WCP Advisory Board speak at WTO Economic Conference

Tuesday, December 11, 2018

The WTO economic conference titled "Updating Trade Cooperation: An Economic View" was held on 11 December 2018 at the WTO headquarters in Geneva. The first of its kind, the conference looked at pressing issues in international trade cooperation in the present scenario from an economic standpoint. The conference called on the academic community and trade policy experts to assess how trade research can help find solutions to strength and improve the current trading landscape. One of the ways to do this, as discussed in the conference is through economic research using strong evidence and data.
Among notable speakers in the conference were WTO Chairs Program Advisory Board members Marcelo Olarreaga (Professor of Economics, University of Geneva) and Lionel Fontagne (Director of the Centre d’Economie de la Sorbonne, Professor of Economics). Marcelo Olarreaga was part of the session that discussed the value of a rules-based system of international cooperation. The panelists discussed that international cooperation would arise from greater certainty and transparency as well as the exchange of market access. Furthermore, commitments would also help avoid political economy inefficiencies which would result in higher welfare and stronger growth.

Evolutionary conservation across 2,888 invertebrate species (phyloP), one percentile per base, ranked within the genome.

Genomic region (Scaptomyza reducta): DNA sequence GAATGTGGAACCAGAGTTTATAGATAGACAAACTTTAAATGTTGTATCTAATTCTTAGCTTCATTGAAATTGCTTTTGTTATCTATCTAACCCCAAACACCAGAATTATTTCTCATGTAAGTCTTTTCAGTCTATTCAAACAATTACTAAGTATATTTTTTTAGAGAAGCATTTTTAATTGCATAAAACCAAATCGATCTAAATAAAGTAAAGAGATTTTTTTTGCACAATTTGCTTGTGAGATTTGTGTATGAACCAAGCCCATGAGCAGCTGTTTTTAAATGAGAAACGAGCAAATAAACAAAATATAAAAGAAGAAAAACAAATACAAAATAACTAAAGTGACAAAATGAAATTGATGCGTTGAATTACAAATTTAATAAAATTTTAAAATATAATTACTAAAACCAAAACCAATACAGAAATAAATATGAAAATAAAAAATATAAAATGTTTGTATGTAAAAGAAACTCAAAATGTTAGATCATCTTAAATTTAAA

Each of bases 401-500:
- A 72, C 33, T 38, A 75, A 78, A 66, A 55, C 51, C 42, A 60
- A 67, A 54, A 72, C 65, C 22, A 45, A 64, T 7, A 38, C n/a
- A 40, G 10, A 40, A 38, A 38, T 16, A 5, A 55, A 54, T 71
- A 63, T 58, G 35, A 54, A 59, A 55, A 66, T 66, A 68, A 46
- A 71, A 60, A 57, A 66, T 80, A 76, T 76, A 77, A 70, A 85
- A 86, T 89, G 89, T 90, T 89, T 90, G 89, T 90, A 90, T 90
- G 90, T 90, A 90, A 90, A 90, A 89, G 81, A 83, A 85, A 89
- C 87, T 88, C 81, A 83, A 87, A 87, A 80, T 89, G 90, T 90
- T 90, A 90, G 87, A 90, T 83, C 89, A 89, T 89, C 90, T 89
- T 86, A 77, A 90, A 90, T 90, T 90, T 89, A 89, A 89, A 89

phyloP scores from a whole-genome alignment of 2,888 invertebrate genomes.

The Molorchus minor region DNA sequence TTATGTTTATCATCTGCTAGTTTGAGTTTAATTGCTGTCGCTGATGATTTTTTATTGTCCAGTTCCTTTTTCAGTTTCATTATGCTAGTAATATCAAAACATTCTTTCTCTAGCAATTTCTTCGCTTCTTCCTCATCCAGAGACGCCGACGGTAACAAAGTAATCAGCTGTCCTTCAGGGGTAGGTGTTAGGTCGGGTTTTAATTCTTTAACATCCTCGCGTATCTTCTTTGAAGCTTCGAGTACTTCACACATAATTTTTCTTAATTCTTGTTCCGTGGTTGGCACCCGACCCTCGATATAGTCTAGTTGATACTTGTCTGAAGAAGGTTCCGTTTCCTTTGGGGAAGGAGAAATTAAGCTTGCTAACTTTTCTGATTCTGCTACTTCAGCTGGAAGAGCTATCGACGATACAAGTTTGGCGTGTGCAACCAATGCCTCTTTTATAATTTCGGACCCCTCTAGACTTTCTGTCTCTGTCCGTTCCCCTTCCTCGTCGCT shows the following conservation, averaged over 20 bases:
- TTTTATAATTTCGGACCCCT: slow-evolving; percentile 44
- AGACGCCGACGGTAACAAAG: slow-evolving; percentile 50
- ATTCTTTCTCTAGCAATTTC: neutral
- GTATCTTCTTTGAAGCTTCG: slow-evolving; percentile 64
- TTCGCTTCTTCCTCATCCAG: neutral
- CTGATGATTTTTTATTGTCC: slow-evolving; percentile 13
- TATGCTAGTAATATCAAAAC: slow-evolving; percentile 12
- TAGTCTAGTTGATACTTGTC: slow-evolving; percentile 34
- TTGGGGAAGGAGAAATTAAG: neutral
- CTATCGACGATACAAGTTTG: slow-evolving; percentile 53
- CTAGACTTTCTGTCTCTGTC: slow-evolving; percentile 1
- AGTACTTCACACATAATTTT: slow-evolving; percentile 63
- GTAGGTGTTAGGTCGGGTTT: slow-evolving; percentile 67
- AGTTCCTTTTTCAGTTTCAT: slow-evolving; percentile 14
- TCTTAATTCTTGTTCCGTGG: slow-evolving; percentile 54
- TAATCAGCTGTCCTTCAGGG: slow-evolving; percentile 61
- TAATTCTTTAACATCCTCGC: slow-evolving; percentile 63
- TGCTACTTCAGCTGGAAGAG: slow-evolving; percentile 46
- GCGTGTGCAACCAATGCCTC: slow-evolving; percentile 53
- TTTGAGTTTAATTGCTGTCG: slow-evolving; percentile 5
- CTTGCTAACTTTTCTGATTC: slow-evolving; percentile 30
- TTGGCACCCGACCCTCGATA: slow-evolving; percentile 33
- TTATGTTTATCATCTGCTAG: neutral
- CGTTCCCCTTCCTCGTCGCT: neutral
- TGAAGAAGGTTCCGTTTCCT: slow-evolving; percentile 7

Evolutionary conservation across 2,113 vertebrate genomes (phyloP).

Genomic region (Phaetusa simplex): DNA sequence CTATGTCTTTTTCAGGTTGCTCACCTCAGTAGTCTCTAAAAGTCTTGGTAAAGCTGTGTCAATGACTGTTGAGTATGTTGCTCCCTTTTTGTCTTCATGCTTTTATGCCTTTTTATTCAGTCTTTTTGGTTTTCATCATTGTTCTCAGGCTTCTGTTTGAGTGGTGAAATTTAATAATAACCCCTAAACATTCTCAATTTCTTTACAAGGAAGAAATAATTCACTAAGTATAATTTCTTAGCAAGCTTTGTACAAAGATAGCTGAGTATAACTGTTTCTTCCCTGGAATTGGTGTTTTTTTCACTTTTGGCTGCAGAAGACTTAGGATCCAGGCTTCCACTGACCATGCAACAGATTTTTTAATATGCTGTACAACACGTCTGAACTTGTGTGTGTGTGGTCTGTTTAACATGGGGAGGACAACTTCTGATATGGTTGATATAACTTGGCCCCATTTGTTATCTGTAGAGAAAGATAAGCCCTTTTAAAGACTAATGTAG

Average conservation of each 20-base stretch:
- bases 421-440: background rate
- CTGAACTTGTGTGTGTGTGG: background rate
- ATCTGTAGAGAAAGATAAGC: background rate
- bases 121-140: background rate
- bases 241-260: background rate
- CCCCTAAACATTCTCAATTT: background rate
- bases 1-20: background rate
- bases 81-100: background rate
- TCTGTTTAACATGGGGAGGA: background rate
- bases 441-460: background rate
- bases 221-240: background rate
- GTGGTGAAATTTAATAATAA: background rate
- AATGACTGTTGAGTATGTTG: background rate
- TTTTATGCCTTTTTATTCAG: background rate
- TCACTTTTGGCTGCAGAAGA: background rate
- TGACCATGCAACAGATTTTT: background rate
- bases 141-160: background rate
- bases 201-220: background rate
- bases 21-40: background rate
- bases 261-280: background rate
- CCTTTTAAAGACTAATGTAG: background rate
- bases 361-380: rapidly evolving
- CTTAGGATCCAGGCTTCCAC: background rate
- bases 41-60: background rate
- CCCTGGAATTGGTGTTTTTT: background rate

Another advisory board member Lionel Fontagne was part of the session on 'The design of trade agreements: Rationale and policy reality check'. The session discussed the economic rationale for reciprocity and non-discrimination as well as special and differential treatment. As part of the session, Lionel Fontagne presented his views during the session, from both macro perspective and micro perspective on trade. He mentioned that on a macro level trade is about gravity, the intensity of bilateral relationships between trading countries and the dynamic shift towards Asia that is happening in the present. On a micro level, he mentioned it is about market power and trade tensions due to massive redistribution of market shares since the inception of the WTO. He also provides some recommendations for reform and how rules can accommodate to address these two perspectives.